back to article You better layer up, Micron's working on next-generation XPoint

Micron is working on two next-generation XPoint products, a new memory, and extending 3D flash beyond 64 layers. At an analysts' day it talked about its 3D NAND technology development. It is shipping its gen-1 3D NAND with 32 layers and 384Gb die capacity and moving towards its second generation with 64 layers and 256Gb …

  1. Joerg

    LTO tape drives are the best way to backup data.

    LTO tape drives are the best way to backup data.

    Just the cheapest and more reliable and they are very fast too.

    Only fools would keep data backups on the cloud, business wise is just insane. There is a good reason why all data centers that make the cloud services have hundreds or thousands of LTO tape drives with robot units in expensive racks to quickly store petabytes of customers data.

  2. Androgynous Cow Herd

    What about NVMe?

    Will Xpoint make NVMe architecture obsolete before it takes off?

    1. dikrek

      Re: What about NVMe?

      NVMe is a protocol. 3D Xpoint is a way to build solid state storage.

      For the fastest speeds, 3D Xpoint needs a memory interface anyway, not NVMe. But there are only so many DIMM sockets you can have, plus it's not like you can use a memory interface easily in order to connect hosts to arrays.

      http://recoverymonkey.org/2016/12/09/practical-considerations-for-implementing-nvme-storage/

      Disclaimer: I work at Nimble but this is a general media discussion.

      Thx

      D

    2. Gigabob

      Re: What about NVMe?

      NVMe is needed as part of the architecture to get the most out of 3DXP and most any other solid state memory.

    3. Noah Monsey

      Re: What about NVMe?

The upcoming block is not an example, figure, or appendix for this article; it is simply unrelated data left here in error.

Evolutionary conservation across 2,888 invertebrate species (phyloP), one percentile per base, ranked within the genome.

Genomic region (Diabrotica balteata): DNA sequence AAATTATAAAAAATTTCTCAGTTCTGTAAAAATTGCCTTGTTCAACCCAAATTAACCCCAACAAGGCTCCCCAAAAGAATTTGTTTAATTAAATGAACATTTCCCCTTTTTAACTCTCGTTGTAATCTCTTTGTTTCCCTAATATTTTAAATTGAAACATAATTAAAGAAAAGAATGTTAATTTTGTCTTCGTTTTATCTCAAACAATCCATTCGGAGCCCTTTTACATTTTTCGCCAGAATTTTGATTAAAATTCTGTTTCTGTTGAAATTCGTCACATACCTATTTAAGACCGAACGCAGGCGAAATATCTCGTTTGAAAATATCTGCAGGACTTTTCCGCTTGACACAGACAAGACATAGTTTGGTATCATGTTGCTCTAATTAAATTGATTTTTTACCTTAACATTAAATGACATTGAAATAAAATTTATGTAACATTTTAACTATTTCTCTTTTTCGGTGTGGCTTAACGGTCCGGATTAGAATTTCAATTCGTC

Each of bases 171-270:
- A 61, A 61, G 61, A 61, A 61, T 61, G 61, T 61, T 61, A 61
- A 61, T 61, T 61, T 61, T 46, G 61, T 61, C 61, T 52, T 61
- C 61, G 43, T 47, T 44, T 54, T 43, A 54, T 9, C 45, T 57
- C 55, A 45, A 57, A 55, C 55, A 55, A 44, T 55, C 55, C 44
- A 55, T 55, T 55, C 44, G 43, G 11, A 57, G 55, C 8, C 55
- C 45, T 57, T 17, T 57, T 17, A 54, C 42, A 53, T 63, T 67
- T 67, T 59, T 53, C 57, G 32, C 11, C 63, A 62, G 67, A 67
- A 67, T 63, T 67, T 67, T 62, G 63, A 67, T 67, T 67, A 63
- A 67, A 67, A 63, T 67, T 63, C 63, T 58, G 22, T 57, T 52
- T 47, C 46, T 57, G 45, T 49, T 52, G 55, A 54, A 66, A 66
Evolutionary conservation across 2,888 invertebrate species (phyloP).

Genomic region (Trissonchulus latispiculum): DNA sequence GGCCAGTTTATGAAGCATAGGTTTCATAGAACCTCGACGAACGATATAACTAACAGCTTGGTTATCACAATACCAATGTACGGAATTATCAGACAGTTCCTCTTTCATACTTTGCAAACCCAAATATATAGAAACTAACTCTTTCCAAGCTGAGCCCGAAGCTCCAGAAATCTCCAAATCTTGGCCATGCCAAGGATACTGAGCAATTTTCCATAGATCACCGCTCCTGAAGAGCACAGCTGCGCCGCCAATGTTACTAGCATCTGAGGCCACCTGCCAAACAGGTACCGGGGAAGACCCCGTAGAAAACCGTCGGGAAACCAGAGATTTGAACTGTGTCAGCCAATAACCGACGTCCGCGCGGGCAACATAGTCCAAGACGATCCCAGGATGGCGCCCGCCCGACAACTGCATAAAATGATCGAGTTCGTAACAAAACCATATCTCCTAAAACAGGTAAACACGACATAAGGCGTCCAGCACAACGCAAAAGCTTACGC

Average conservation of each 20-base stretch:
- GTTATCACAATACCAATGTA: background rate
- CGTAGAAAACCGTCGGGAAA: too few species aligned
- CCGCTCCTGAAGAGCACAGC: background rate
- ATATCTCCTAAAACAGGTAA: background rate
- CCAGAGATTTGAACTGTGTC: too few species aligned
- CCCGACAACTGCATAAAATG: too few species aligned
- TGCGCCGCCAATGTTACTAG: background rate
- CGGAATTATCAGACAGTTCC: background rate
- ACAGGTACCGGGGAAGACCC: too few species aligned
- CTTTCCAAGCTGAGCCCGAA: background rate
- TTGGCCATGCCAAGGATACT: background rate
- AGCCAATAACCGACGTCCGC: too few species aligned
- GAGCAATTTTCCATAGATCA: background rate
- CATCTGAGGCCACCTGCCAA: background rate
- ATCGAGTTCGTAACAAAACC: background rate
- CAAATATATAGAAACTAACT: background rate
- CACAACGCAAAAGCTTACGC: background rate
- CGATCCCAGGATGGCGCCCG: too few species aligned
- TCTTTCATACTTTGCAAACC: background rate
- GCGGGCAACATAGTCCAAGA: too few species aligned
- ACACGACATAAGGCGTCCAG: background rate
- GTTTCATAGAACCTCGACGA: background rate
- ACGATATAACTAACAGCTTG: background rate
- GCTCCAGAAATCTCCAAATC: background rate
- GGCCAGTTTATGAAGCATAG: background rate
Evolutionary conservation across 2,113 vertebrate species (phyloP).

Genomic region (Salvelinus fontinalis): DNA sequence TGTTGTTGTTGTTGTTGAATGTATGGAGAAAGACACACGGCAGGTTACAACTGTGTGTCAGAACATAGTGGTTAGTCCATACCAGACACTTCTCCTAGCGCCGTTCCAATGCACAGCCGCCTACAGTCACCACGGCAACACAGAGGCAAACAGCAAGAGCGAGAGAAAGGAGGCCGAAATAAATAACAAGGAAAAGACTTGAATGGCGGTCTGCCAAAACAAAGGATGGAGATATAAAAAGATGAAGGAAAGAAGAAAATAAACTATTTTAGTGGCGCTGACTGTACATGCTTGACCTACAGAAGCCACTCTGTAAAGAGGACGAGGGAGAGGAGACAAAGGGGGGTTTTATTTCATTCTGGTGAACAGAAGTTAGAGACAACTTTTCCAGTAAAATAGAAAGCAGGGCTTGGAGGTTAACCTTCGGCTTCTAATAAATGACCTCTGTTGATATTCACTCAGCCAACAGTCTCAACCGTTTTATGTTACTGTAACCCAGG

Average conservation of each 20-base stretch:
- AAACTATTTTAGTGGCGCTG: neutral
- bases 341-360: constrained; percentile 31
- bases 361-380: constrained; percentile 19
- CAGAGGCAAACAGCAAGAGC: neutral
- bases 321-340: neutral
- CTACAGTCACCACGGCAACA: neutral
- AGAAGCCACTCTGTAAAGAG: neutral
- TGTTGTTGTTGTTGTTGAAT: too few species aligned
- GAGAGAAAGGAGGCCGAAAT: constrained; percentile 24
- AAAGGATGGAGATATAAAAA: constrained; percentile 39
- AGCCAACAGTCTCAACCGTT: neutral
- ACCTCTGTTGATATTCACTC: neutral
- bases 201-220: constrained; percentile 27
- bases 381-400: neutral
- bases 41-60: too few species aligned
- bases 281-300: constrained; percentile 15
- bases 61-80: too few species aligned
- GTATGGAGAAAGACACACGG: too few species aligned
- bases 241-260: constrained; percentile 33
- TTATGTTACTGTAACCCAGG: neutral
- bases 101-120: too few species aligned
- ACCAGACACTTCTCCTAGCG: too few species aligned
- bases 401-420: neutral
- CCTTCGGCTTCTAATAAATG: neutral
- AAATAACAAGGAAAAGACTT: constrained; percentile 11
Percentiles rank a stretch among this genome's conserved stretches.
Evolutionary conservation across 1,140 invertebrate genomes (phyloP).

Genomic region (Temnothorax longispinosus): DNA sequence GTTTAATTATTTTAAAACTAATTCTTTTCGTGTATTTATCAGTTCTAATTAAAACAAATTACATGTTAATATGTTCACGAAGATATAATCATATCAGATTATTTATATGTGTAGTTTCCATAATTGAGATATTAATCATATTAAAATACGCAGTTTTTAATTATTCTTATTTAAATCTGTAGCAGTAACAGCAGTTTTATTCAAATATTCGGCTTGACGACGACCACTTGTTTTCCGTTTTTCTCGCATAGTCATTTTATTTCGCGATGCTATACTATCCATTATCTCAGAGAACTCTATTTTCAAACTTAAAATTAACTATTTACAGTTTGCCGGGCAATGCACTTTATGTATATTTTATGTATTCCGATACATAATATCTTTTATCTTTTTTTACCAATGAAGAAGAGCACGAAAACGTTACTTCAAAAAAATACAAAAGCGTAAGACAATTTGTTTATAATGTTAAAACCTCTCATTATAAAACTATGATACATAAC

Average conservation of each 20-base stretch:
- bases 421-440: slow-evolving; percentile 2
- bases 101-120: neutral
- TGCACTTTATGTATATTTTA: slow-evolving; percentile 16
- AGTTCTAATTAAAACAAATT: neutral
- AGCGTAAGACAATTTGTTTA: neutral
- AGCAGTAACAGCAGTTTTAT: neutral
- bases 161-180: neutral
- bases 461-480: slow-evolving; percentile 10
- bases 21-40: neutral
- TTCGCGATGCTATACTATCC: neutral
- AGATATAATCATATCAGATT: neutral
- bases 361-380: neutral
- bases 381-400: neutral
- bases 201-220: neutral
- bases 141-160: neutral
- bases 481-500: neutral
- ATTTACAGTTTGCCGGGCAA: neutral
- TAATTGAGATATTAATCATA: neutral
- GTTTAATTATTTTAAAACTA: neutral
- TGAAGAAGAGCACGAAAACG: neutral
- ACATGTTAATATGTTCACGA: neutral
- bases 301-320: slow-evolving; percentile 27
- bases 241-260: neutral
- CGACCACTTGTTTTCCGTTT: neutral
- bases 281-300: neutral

NVME was designed for xpoint.

      The article below explains the relationship between NVME and Xpoint.

      http://www.theregister.co.uk/2015/10/23/intel_planned_nvme_for_xpoint/

  3. Anonymous Coward
    Anonymous Coward

    a hint that we might hope to see QLC drives appear in 2018.

    No thank you.

    1. Joerg

      Re: a hint that we might hope to see QLC drives appear in 2018.

      QLC NAND.. please.. TLC sucks big time already. What will QLC expected life usage be then? 10TeraBytes read/write operations or less? Well.. probably even less than 2TB on most models.. so a 480GB SSD QLC NAND drive would die quickly.

      SLC Enterprise class NAND are the only SSD NAND realiable enough to be really used.

      MLC, TLC and then QLC can be used as long as the disk activity is very low. Reliability wise they are just plain useless.

      1. Alan Brown Silver badge

        Re: a hint that we might hope to see QLC drives appear in 2018.

        "What will QLC expected life usage be then? 10TeraBytes read/write operations or less?"

        In a lot of applications at this scale data is written to the storage and rarely altered. This applies as much for SANs as for home systems.

        The more important question becomes "what's the write speed?"

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